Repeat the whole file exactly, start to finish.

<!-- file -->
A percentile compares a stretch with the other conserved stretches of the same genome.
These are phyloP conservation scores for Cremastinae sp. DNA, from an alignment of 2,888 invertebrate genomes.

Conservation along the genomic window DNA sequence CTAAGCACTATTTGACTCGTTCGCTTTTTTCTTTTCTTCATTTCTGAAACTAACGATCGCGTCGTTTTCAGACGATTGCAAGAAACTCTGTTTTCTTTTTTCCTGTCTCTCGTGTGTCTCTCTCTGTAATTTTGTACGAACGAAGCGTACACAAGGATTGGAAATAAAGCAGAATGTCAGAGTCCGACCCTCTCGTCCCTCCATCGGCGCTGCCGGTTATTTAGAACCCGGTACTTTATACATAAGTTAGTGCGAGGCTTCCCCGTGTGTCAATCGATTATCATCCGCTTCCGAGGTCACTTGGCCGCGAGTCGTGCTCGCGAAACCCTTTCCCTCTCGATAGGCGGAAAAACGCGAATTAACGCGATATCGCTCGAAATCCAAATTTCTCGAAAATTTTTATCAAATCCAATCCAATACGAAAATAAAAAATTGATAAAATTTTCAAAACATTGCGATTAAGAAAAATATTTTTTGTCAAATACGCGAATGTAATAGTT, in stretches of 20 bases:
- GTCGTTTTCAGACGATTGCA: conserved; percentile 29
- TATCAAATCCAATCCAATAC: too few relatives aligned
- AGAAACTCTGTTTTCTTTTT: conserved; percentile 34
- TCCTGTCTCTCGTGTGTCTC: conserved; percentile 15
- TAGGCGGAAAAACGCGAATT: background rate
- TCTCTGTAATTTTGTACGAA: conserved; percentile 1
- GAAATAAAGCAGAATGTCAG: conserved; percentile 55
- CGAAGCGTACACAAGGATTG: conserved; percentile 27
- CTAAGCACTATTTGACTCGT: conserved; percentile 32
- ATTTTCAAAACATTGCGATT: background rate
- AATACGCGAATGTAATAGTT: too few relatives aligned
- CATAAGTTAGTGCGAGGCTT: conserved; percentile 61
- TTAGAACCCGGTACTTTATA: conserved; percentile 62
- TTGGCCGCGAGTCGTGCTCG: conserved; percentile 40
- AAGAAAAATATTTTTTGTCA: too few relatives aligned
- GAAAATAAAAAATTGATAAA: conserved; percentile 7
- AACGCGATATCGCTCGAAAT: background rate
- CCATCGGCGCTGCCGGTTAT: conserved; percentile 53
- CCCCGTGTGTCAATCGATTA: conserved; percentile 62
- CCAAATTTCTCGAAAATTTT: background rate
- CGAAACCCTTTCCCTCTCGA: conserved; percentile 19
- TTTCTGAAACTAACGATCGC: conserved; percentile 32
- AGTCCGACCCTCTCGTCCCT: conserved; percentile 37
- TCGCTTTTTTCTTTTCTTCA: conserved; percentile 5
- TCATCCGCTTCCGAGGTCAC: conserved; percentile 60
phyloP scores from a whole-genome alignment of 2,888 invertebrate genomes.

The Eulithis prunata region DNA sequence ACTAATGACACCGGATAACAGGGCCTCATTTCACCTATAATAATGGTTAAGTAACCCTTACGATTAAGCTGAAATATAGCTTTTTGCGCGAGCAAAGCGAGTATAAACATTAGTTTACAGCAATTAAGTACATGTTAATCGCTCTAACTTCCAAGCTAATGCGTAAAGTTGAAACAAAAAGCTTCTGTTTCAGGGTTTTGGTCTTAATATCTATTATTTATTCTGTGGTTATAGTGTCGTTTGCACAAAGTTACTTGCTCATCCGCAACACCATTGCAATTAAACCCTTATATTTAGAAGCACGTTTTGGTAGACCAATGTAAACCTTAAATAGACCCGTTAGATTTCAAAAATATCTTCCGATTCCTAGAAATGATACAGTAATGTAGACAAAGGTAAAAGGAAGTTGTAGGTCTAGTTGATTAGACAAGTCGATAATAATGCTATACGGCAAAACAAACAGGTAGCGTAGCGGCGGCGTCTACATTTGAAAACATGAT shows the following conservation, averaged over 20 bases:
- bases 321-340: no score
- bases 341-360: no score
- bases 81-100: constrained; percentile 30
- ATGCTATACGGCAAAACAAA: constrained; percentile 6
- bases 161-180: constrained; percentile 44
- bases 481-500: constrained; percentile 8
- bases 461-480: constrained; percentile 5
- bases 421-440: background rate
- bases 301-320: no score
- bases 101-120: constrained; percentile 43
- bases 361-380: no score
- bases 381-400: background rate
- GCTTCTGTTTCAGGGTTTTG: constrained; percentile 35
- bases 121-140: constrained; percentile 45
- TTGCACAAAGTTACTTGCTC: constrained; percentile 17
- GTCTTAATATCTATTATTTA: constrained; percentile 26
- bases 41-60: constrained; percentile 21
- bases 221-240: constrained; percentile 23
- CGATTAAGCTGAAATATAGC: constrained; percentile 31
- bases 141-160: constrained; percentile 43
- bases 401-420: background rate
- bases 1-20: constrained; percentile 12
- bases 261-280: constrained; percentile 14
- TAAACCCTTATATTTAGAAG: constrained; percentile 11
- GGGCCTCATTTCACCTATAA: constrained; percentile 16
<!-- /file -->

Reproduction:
A percentile compares a stretch with the other conserved stretches of the same genome.
These are phyloP conservation scores for Cremastinae sp. DNA, from an alignment of 2,888 invertebrate genomes.

Conservation along the genomic window DNA sequence CTAAGCACTATTTGACTCGTTCGCTTTTTTCTTTTCTTCATTTCTGAAACTAACGATCGCGTCGTTTTCAGACGATTGCAAGAAACTCTGTTTTCTTTTTTCCTGTCTCTCGTGTGTCTCTCTCTGTAATTTTGTACGAACGAAGCGTACACAAGGATTGGAAATAAAGCAGAATGTCAGAGTCCGACCCTCTCGTCCCTCCATCGGCGCTGCCGGTTATTTAGAACCCGGTACTTTATACATAAGTTAGTGCGAGGCTTCCCCGTGTGTCAATCGATTATCATCCGCTTCCGAGGTCACTTGGCCGCGAGTCGTGCTCGCGAAACCCTTTCCCTCTCGATAGGCGGAAAAACGCGAATTAACGCGATATCGCTCGAAATCCAAATTTCTCGAAAATTTTTATCAAATCCAATCCAATACGAAAATAAAAAATTGATAAAATTTTCAAAACATTGCGATTAAGAAAAATATTTTTTGTCAAATACGCGAATGTAATAGTT, in stretches of 20 bases:
- GTCGTTTTCAGACGATTGCA: conserved; percentile 29
- TATCAAATCCAATCCAATAC: too few relatives aligned
- AGAAACTCTGTTTTCTTTTT: conserved; percentile 34
- TCCTGTCTCTCGTGTGTCTC: conserved; percentile 15
- TAGGCGGAAAAACGCGAATT: background rate
- TCTCTGTAATTTTGTACGAA: conserved; percentile 1
- GAAATAAAGCAGAATGTCAG: conserved; percentile 55
- CGAAGCGTACACAAGGATTG: conserved; percentile 27
- CTAAGCACTATTTGACTCGT: conserved; percentile 32
- ATTTTCAAAACATTGCGATT: background rate
- AATACGCGAATGTAATAGTT: too few relatives aligned
- CATAAGTTAGTGCGAGGCTT: conserved; percentile 61
- TTAGAACCCGGTACTTTATA: conserved; percentile 62
- TTGGCCGCGAGTCGTGCTCG: conserved; percentile 40
- AAGAAAAATATTTTTTGTCA: too few relatives aligned
- GAAAATAAAAAATTGATAAA: conserved; percentile 7
- AACGCGATATCGCTCGAAAT: background rate
- CCATCGGCGCTGCCGGTTAT: conserved; percentile 53
- CCCCGTGTGTCAATCGATTA: conserved; percentile 62
- CCAAATTTCTCGAAAATTTT: background rate
- CGAAACCCTTTCCCTCTCGA: conserved; percentile 19
- TTTCTGAAACTAACGATCGC: conserved; percentile 32
- AGTCCGACCCTCTCGTCCCT: conserved; percentile 37
- TCGCTTTTTTCTTTTCTTCA: conserved; percentile 5
- TCATCCGCTTCCGAGGTCAC: conserved; percentile 60
phyloP scores from a whole-genome alignment of 2,888 invertebrate genomes.

The Eulithis prunata region DNA sequence ACTAATGACACCGGATAACAGGGCCTCATTTCACCTATAATAATGGTTAAGTAACCCTTACGATTAAGCTGAAATATAGCTTTTTGCGCGAGCAAAGCGAGTATAAACATTAGTTTACAGCAATTAAGTACATGTTAATCGCTCTAACTTCCAAGCTAATGCGTAAAGTTGAAACAAAAAGCTTCTGTTTCAGGGTTTTGGTCTTAATATCTATTATTTATTCTGTGGTTATAGTGTCGTTTGCACAAAGTTACTTGCTCATCCGCAACACCATTGCAATTAAACCCTTATATTTAGAAGCACGTTTTGGTAGACCAATGTAAACCTTAAATAGACCCGTTAGATTTCAAAAATATCTTCCGATTCCTAGAAATGATACAGTAATGTAGACAAAGGTAAAAGGAAGTTGTAGGTCTAGTTGATTAGACAAGTCGATAATAATGCTATACGGCAAAACAAACAGGTAGCGTAGCGGCGGCGTCTACATTTGAAAACATGAT shows the following conservation, averaged over 20 bases:
- bases 321-340: no score
- bases 341-360: no score
- bases 81-100: constrained; percentile 30
- ATGCTATACGGCAAAACAAA: constrained; percentile 6
- bases 161-180: constrained; percentile 44
- bases 481-500: constrained; percentile 8
- bases 461-480: constrained; percentile 5
- bases 421-440: background rate
- bases 301-320: no score
- bases 101-120: constrained; percentile 43
- bases 361-380: no score
- bases 381-400: background rate
- GCTTCTGTTTCAGGGTTTTG: constrained; percentile 35
- bases 121-140: constrained; percentile 45
- TTGCACAAAGTTACTTGCTC: constrained; percentile 17
- GTCTTAATATCTATTATTTA: constrained; percentile 26
- bases 41-60: constrained; percentile 21
- bases 221-240: constrained; percentile 23
- CGATTAAGCTGAAATATAGC: constrained; percentile 31
- bases 141-160: constrained; percentile 43
- bases 401-420: background rate
- bases 1-20: constrained; percentile 12
- bases 261-280: constrained; percentile 14
- TAAACCCTTATATTTAGAAG: constrained; percentile 11
- GGGCCTCATTTCACCTATAA: constrained; percentile 16